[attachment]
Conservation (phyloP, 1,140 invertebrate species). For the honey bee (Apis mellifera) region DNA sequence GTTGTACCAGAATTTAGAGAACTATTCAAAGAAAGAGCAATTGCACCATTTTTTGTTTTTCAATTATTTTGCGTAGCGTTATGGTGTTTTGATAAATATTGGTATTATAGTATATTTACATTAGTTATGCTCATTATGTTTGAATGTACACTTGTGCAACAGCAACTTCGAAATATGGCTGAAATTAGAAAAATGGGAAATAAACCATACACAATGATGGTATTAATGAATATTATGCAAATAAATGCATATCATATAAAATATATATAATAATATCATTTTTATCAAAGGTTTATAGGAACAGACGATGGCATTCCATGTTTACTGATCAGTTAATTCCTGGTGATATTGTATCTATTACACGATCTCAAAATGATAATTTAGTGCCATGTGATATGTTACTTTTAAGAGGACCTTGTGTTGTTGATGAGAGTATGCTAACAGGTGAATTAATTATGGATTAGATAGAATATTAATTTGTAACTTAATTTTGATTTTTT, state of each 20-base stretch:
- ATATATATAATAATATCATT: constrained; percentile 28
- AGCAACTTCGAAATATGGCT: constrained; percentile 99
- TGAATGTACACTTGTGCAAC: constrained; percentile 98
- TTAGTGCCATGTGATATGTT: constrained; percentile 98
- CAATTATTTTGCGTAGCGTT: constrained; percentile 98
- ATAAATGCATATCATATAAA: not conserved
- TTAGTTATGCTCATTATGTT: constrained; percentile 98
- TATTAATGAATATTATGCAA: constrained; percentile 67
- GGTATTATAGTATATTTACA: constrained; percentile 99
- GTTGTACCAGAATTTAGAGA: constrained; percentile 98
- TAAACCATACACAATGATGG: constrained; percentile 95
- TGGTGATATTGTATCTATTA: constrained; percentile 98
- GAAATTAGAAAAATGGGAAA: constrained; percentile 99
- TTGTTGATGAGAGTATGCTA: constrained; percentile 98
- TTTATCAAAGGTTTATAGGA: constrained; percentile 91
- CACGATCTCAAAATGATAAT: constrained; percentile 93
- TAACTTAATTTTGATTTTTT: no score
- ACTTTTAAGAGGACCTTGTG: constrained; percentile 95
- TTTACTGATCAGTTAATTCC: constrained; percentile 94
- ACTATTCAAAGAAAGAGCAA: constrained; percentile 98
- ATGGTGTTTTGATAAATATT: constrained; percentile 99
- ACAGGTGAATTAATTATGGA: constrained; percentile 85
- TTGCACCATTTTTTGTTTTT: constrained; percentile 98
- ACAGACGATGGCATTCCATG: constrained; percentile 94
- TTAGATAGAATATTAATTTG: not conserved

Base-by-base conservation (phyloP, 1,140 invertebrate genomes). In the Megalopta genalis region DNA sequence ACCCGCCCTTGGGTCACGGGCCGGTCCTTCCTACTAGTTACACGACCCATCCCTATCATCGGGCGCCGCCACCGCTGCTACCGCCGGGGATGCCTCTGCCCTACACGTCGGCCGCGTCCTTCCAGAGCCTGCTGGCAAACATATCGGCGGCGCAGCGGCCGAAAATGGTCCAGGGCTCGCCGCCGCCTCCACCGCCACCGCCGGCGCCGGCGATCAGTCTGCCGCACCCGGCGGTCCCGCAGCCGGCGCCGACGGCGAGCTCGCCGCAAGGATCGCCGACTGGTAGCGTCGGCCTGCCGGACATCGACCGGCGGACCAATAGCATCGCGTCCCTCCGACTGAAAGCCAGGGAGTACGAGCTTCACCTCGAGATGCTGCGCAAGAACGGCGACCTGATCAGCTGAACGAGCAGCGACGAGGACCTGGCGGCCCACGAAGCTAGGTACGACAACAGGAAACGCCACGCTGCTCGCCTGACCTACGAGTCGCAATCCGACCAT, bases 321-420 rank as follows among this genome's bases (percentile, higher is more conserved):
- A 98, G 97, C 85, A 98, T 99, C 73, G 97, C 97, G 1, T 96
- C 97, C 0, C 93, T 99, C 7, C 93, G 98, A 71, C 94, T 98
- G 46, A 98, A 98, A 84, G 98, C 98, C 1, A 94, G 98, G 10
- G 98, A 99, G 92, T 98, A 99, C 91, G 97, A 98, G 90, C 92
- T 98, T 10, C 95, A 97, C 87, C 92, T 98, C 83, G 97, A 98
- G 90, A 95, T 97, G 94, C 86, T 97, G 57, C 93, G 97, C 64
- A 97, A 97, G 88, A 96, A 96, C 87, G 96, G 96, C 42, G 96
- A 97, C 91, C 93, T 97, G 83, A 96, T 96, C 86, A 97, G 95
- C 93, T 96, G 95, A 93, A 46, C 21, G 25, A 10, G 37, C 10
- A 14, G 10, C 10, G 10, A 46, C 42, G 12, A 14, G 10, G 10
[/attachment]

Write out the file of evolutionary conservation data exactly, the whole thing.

Conservation (phyloP, 1,140 invertebrate species). For the honey bee (Apis mellifera) region DNA sequence GTTGTACCAGAATTTAGAGAACTATTCAAAGAAAGAGCAATTGCACCATTTTTTGTTTTTCAATTATTTTGCGTAGCGTTATGGTGTTTTGATAAATATTGGTATTATAGTATATTTACATTAGTTATGCTCATTATGTTTGAATGTACACTTGTGCAACAGCAACTTCGAAATATGGCTGAAATTAGAAAAATGGGAAATAAACCATACACAATGATGGTATTAATGAATATTATGCAAATAAATGCATATCATATAAAATATATATAATAATATCATTTTTATCAAAGGTTTATAGGAACAGACGATGGCATTCCATGTTTACTGATCAGTTAATTCCTGGTGATATTGTATCTATTACACGATCTCAAAATGATAATTTAGTGCCATGTGATATGTTACTTTTAAGAGGACCTTGTGTTGTTGATGAGAGTATGCTAACAGGTGAATTAATTATGGATTAGATAGAATATTAATTTGTAACTTAATTTTGATTTTTT, state of each 20-base stretch:
- ATATATATAATAATATCATT: constrained; percentile 28
- AGCAACTTCGAAATATGGCT: constrained; percentile 99
- TGAATGTACACTTGTGCAAC: constrained; percentile 98
- TTAGTGCCATGTGATATGTT: constrained; percentile 98
- CAATTATTTTGCGTAGCGTT: constrained; percentile 98
- ATAAATGCATATCATATAAA: not conserved
- TTAGTTATGCTCATTATGTT: constrained; percentile 98
- TATTAATGAATATTATGCAA: constrained; percentile 67
- GGTATTATAGTATATTTACA: constrained; percentile 99
- GTTGTACCAGAATTTAGAGA: constrained; percentile 98
- TAAACCATACACAATGATGG: constrained; percentile 95
- TGGTGATATTGTATCTATTA: constrained; percentile 98
- GAAATTAGAAAAATGGGAAA: constrained; percentile 99
- TTGTTGATGAGAGTATGCTA: constrained; percentile 98
- TTTATCAAAGGTTTATAGGA: constrained; percentile 91
- CACGATCTCAAAATGATAAT: constrained; percentile 93
- TAACTTAATTTTGATTTTTT: no score
- ACTTTTAAGAGGACCTTGTG: constrained; percentile 95
- TTTACTGATCAGTTAATTCC: constrained; percentile 94
- ACTATTCAAAGAAAGAGCAA: constrained; percentile 98
- ATGGTGTTTTGATAAATATT: constrained; percentile 99
- ACAGGTGAATTAATTATGGA: constrained; percentile 85
- TTGCACCATTTTTTGTTTTT: constrained; percentile 98
- ACAGACGATGGCATTCCATG: constrained; percentile 94
- TTAGATAGAATATTAATTTG: not conserved

Base-by-base conservation (phyloP, 1,140 invertebrate genomes). In the Megalopta genalis region DNA sequence ACCCGCCCTTGGGTCACGGGCCGGTCCTTCCTACTAGTTACACGACCCATCCCTATCATCGGGCGCCGCCACCGCTGCTACCGCCGGGGATGCCTCTGCCCTACACGTCGGCCGCGTCCTTCCAGAGCCTGCTGGCAAACATATCGGCGGCGCAGCGGCCGAAAATGGTCCAGGGCTCGCCGCCGCCTCCACCGCCACCGCCGGCGCCGGCGATCAGTCTGCCGCACCCGGCGGTCCCGCAGCCGGCGCCGACGGCGAGCTCGCCGCAAGGATCGCCGACTGGTAGCGTCGGCCTGCCGGACATCGACCGGCGGACCAATAGCATCGCGTCCCTCCGACTGAAAGCCAGGGAGTACGAGCTTCACCTCGAGATGCTGCGCAAGAACGGCGACCTGATCAGCTGAACGAGCAGCGACGAGGACCTGGCGGCCCACGAAGCTAGGTACGACAACAGGAAACGCCACGCTGCTCGCCTGACCTACGAGTCGCAATCCGACCAT, bases 321-420 rank as follows among this genome's bases (percentile, higher is more conserved):
- A 98, G 97, C 85, A 98, T 99, C 73, G 97, C 97, G 1, T 96
- C 97, C 0, C 93, T 99, C 7, C 93, G 98, A 71, C 94, T 98
- G 46, A 98, A 98, A 84, G 98, C 98, C 1, A 94, G 98, G 10
- G 98, A 99, G 92, T 98, A 99, C 91, G 97, A 98, G 90, C 92
- T 98, T 10, C 95, A 97, C 87, C 92, T 98, C 83, G 97, A 98
- G 90, A 95, T 97, G 94, C 86, T 97, G 57, C 93, G 97, C 64
- A 97, A 97, G 88, A 96, A 96, C 87, G 96, G 96, C 42, G 96
- A 97, C 91, C 93, T 97, G 83, A 96, T 96, C 86, A 97, G 95
- C 93, T 96, G 95, A 93, A 46, C 21, G 25, A 10, G 37, C 10
- A 14, G 10, C 10, G 10, A 46, C 42, G 12, A 14, G 10, G 10